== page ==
partly from his gastronomic as well as from his other qualities. Under
this classification, then, we must include, not merely the ruffed and
pinnated grouse, which, although the only species in our country coming
within the ancient definition, furnish far less sport than many other
varieties, but woodcock, snipe, quail, geese, ducks, bay birds, plover,
and rail; without regard to the fact that all, except the quail, are
migratory, and most were unknown to our British ancestry. It has been
even supposed that the quail, in parts of our country free from deep
rivers and impassable barriers, are also in a measure migratory; but
this has no other foundation than their habit of wandering from place to
place in search of food, and collecting late in the season, as they will
do where they are numerous and undisturbed in large packs.

To the protection of this vast variety of game it is the sportsman’s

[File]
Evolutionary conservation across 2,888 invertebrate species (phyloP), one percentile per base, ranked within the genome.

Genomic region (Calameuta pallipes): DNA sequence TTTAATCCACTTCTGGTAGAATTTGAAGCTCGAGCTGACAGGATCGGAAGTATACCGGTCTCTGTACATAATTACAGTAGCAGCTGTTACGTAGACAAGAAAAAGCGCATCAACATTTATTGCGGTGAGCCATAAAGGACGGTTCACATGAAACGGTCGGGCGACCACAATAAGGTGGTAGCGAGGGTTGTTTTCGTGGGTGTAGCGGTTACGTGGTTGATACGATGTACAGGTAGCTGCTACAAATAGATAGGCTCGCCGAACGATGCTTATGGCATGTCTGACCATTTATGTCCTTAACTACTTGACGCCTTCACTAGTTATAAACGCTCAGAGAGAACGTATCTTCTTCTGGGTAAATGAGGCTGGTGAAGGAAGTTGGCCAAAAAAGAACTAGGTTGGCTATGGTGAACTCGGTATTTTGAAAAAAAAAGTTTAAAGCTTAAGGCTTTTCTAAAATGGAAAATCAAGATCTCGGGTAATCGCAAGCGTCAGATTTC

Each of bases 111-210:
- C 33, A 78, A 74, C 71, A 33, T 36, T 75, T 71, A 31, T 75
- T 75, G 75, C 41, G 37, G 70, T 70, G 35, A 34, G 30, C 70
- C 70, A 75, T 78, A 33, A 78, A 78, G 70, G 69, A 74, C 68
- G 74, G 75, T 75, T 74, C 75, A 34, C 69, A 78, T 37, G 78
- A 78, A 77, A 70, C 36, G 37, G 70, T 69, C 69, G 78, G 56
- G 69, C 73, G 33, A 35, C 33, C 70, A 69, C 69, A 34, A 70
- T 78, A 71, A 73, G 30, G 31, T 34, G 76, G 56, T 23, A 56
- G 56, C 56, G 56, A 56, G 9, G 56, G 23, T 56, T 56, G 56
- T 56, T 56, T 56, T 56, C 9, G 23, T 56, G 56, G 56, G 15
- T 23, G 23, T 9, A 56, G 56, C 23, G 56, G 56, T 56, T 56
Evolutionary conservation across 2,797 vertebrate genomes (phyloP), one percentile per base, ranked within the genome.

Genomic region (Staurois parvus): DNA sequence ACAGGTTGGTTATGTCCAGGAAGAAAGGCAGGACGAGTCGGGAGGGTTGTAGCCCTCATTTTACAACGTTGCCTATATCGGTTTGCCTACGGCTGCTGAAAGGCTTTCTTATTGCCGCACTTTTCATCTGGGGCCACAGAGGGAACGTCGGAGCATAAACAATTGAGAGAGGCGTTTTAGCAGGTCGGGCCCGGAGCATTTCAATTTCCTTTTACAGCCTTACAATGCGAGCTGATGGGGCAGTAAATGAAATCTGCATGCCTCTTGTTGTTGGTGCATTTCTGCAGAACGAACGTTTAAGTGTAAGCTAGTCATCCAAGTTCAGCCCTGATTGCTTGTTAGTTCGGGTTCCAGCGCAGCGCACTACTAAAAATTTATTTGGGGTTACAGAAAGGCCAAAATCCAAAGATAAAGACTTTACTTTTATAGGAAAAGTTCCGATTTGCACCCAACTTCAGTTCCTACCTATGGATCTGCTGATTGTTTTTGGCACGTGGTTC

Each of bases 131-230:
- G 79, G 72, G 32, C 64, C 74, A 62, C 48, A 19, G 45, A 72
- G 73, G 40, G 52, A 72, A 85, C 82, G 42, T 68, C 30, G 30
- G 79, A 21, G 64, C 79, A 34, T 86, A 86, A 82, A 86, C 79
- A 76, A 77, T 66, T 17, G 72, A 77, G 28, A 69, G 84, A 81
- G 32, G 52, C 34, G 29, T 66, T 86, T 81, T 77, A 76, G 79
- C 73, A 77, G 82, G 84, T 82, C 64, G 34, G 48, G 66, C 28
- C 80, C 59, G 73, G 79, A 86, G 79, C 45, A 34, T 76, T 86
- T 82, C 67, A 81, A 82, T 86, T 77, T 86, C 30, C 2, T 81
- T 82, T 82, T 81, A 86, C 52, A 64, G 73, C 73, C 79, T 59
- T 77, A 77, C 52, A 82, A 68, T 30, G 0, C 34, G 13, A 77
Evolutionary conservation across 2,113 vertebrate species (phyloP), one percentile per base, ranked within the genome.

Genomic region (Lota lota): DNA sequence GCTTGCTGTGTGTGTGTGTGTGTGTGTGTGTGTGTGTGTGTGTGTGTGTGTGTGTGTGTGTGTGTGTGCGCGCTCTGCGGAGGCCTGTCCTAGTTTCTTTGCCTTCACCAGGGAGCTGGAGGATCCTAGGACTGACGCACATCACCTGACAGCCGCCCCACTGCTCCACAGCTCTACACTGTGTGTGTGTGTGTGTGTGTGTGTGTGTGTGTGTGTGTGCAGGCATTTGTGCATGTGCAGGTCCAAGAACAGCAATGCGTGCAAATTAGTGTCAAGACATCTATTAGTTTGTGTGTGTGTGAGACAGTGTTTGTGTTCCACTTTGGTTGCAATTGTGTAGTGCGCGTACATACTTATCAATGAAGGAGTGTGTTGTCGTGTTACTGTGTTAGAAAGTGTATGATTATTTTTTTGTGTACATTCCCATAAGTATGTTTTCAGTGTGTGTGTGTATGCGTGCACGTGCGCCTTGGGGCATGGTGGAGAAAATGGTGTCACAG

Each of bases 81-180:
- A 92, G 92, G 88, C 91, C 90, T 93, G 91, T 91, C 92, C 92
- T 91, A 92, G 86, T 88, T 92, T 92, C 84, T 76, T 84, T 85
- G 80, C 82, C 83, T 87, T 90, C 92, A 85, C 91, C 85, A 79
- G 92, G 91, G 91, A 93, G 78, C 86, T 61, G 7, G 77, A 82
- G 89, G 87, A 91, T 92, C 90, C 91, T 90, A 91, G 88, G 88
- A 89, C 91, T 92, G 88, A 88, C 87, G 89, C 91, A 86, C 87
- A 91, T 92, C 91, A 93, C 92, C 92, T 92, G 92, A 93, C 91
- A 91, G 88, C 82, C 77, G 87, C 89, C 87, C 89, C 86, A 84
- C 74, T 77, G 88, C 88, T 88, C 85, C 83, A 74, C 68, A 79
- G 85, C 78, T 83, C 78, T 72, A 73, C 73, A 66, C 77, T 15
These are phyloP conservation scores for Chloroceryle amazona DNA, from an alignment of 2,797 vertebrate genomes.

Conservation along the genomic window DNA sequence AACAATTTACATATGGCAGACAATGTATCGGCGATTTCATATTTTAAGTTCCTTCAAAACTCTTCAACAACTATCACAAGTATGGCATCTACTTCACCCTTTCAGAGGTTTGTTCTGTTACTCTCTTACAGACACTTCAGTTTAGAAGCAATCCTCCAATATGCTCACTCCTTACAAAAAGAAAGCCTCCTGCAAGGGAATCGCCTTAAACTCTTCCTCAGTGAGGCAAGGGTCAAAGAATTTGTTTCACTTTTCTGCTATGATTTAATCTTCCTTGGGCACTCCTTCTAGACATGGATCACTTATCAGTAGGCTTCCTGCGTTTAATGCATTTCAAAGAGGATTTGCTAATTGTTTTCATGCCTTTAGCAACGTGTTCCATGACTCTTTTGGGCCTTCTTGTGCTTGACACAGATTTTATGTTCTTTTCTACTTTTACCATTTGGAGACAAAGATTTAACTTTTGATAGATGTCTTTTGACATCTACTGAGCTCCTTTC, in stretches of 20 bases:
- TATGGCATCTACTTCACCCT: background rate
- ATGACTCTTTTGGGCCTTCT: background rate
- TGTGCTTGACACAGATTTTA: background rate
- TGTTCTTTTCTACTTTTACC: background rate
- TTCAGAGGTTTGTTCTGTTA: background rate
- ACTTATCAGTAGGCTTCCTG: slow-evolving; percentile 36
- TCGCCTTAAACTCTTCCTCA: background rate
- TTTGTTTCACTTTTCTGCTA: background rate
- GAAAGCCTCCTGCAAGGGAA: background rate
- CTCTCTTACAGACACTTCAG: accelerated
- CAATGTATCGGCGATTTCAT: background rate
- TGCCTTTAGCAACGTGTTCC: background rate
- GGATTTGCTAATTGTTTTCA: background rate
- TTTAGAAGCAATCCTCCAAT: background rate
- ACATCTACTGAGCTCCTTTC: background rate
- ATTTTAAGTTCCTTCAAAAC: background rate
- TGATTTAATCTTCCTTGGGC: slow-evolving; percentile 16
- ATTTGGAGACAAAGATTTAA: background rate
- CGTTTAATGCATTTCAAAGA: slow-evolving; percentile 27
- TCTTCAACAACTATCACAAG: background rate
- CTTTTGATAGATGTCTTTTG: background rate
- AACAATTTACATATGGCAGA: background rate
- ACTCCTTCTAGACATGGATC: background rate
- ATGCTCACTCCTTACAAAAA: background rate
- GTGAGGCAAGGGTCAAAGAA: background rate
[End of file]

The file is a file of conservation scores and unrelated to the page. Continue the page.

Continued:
duty to address himself, in spite of the opposition of the market-man
and restaurateur, the mean-spirited poaching of the pot-hunter, and the
lukewarmness of the farmer. The latter can be enlisted in the cause; he
has indirectly the objects of the sportsman at heart; and with proper
enlightenment will assist, not merely to preserve his fields from
ruthless injury, but to save from destruction his friends the

As the true sportsman turns his attention only to legitimate sport,
destroying those birds that are but little if at all useful to the
farmer; and as at the same time, out of gratitude for the kindness with
which the latter generally receives him, he is careful never to invade
the high grass or the ripening grain–so also, from his innate love of
nature, and of everything that makes nature more beautiful, he spares
and defends the warblers of the woods and the innocent worm-devourers
that stand guardian over the trees and crops. The smaller birds destroy
immense numbers of worms; cedar-birds have been known to eat hundreds of